As a woman cradled between the diametric cultures  of India and America, I am acutely aware of the impact culture has on our mental health and well-being. Inherent within all cultures are barriers to mental health and pathways to health and well-being. For example, I found the stigma and shame surrounding mental illness,  and the resultant social isolation within the Indian culture, was much more painful to overcome than the disease of depression. And, I am hardly alone. Over the years, I have learned to overcome these barriers and harness the power of culturally-responsive wellness practices like pranayama, yoga and Transcendental Meditation to create a life of well-being.

According to the Surgeon General's Report, Mental Health: Culture, Race & Ethnicity, the cultures from which people hail affect all aspects of mental health and illness, including the types of stresses they confront, whether they seek help, what types of help they seek, what symptoms and concerns they bring to clinical attention, and what types of coping styles and social supports they possess.

At ASHA International, we strive to empower people to overcome cultural barriers to mental health and create lives of well-being. We also educate healthcare professionals to provide culturally-responsive care. 

I am grateful to my dear friend Chacku, for shedding light on his unique cross-cultural perspective on well-being. Please see the article and video below. And, share his message of hope and resilience  with your family, friends, colleagues and clients.
Together, we can promote awareness that mental health conditions are part of the human experience. And, create a world of empathy, compassion and inclusion where every man, woman and child struggling with a mental health condition can find the love and support they need to create healthy, meaningful, productive lives. 

Wishing you wellness ,
Founder & President
ASHA International
LIVING WELL by Chacku Mathai
I am a River, not a statue
I struggled to define wellness for years, mostly because I found myself trapped in a whirlpool of confusion as I waded through the many ways people tried to define my struggles. For example, during some of my most difficult times, when I trusted someone enough to reveal that I saw shadows jumping around my bedroom, heard other people's thoughts and knew that people were trying to kill me, there was an immediate desire to help me by telling me my brain was sick and that I needed to take medications to get well. It was like they didn't even hear what I was telling them. I didn't like seeing, hearing or knowing any of it. I felt unsafe and frightened, however, even more confusing were the contradictions.
When I took a long hot shower, I felt safe, even motivated. When I sat in the warmth of the sun, I remembered things I liked to do, like play soccer. When I played soccer, the action, and life itself, seemed to slow down to a pace I could handle. When I visited and cared for the dogs at the shelter, I smiled and wanted to take them home. Then I would see one of my teachers, another student or a neighbor and I would be afraid again. At night, the shadows would be more aggressive, and as I laid awake watching them, I would discover even more evidence of the harm people intended for me.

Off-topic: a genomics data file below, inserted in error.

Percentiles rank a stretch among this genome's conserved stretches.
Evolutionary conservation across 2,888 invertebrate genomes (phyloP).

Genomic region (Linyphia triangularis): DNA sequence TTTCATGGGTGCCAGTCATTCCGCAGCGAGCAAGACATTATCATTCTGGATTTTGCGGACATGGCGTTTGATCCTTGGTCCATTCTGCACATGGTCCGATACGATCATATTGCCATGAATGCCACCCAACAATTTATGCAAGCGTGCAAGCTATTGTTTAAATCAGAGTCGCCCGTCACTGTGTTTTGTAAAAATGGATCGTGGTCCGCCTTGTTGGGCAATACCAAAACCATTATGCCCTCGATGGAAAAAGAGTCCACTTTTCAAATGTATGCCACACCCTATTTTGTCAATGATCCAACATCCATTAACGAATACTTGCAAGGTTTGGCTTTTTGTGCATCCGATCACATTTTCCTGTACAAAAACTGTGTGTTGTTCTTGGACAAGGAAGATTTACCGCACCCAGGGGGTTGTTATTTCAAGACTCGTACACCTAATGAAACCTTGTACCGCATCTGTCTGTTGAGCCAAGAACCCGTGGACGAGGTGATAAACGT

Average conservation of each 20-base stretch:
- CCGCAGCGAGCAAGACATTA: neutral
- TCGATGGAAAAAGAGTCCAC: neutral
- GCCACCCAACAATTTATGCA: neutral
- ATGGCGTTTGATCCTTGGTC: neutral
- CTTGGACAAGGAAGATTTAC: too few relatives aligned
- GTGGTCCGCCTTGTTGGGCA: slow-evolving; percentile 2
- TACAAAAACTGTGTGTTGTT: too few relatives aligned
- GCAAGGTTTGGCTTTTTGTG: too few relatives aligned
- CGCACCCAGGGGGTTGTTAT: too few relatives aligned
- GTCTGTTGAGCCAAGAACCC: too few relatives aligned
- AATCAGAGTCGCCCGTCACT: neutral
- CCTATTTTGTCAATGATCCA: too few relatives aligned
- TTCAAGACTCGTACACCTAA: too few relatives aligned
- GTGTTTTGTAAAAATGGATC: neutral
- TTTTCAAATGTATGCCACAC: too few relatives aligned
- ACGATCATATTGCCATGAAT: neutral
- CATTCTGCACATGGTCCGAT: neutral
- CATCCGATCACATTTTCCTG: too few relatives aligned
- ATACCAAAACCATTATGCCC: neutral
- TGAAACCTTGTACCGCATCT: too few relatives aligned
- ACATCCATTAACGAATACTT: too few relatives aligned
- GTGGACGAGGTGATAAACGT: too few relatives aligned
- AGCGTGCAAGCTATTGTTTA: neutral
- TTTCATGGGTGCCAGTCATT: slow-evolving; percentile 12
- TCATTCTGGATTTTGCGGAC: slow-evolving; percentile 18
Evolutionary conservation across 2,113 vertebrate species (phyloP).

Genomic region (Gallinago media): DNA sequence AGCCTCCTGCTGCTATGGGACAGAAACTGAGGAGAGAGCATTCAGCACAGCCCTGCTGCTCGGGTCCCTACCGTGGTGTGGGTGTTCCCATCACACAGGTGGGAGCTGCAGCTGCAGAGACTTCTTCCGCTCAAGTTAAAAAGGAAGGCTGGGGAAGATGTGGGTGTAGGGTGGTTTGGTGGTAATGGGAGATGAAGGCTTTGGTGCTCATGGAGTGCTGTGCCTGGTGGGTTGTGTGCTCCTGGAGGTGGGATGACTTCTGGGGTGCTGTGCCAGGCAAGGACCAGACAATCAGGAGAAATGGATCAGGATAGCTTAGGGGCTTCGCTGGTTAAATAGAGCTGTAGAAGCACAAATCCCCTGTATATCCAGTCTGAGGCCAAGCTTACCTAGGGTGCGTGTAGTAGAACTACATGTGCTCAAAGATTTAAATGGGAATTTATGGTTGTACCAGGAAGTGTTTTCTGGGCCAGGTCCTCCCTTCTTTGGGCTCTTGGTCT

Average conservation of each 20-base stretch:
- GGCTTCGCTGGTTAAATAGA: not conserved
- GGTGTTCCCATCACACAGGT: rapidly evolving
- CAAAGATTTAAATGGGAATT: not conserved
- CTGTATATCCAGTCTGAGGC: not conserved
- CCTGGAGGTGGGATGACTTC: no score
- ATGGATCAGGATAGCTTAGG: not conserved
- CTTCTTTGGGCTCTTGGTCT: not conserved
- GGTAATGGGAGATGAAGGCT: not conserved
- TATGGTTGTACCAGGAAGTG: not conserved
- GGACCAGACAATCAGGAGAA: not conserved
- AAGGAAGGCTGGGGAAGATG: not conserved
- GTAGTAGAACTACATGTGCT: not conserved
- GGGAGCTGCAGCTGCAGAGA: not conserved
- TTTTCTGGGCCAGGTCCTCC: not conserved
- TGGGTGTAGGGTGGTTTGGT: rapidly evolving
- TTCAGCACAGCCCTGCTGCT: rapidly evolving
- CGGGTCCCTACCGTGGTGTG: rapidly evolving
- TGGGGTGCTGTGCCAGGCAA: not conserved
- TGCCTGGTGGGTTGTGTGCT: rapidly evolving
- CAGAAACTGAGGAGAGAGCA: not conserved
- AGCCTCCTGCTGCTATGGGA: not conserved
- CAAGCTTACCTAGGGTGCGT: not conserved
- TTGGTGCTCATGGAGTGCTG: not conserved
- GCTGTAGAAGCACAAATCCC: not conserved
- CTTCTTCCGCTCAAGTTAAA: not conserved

Wellness, for me, became something I could search for and practice every day. I realized that I was more like a river than a statue. I discovered this analogy for the first time in a book by Deepak Chopra, MD. In the same book, I read about my own family's traditional healing practice called Ayurveda and learned that I could find even more ways to breakdown the delusions that I was sick, broken and worthless and let other experiences of my reality, the wellness experiences, take place. The very quality of a river is that it changes. Sometimes I was a powerful waterfall, yet felt isolated and weak as a droplet of water, until I returned to myself in a crashing confluence of energy at the bottom. I can emerge from the swirling waters at the bottom more powerful than ever, and with even more ways to live well than before. Wellness, for me, is knowing and embracing that I am the River.  

Chacku's Message of Hope

We are delighted to Launch SAATHI - A South-Asian Mental Health Outreach Program!
The cultural stigma and shame surrounding mental illness in the South-Asian community can prevent people from seeking help. 

SAATHI, a South-Asian Mental Health Outreach Program of ASHA International aims to:
  • Promote awareness about mental health and emotional well-being
  • Improve access to care &
  • Connect people to community supports and wellness resources
The program supports people from India, Pakistan, Bangladesh, Bhutan, Nepal, Sri Lanka and Afghanistan living in the Portland metropolitan area.

Learn More


August 25, 2017
Finding the Light Within
Keynote p resented by Gayathri Ramprasad
NAMI California Conference
Newport Beach Marriott Hotel & Spa
Newport  Beach, CA
Please click here to learn more and register 

October 20, 2017
A Celebration of Hope: An Evening of Storytelling
ASHA International's Annual Fundraising Event
6:00 - 9:00 PM
Embassy Suites Hotel
20001 NW Tanasbourne Drive, Hillsboro, Oregon, 97124

November 4, 2017
Finding the Light Within
Keynote presented by Gayathri Ramprasad
NAMI Minnesota Conference
St Paul RiverCentre, St Paul, MN  

February 8 - 9, 2018
5th Global Mental Health Summit
Johannesburg, South Africa
Keynote and Panel Presentation by Gayathri Ramprasad
Please click here to learn more and register 

Stories have the power to inform, inspire and transform lives. 
If you have a recovery story, please  submit your story today. Your story will  give HOPE to people struggling with mental health issues around the world, and inspire them to recover and rebuild a healthy, meaningful, productive life.
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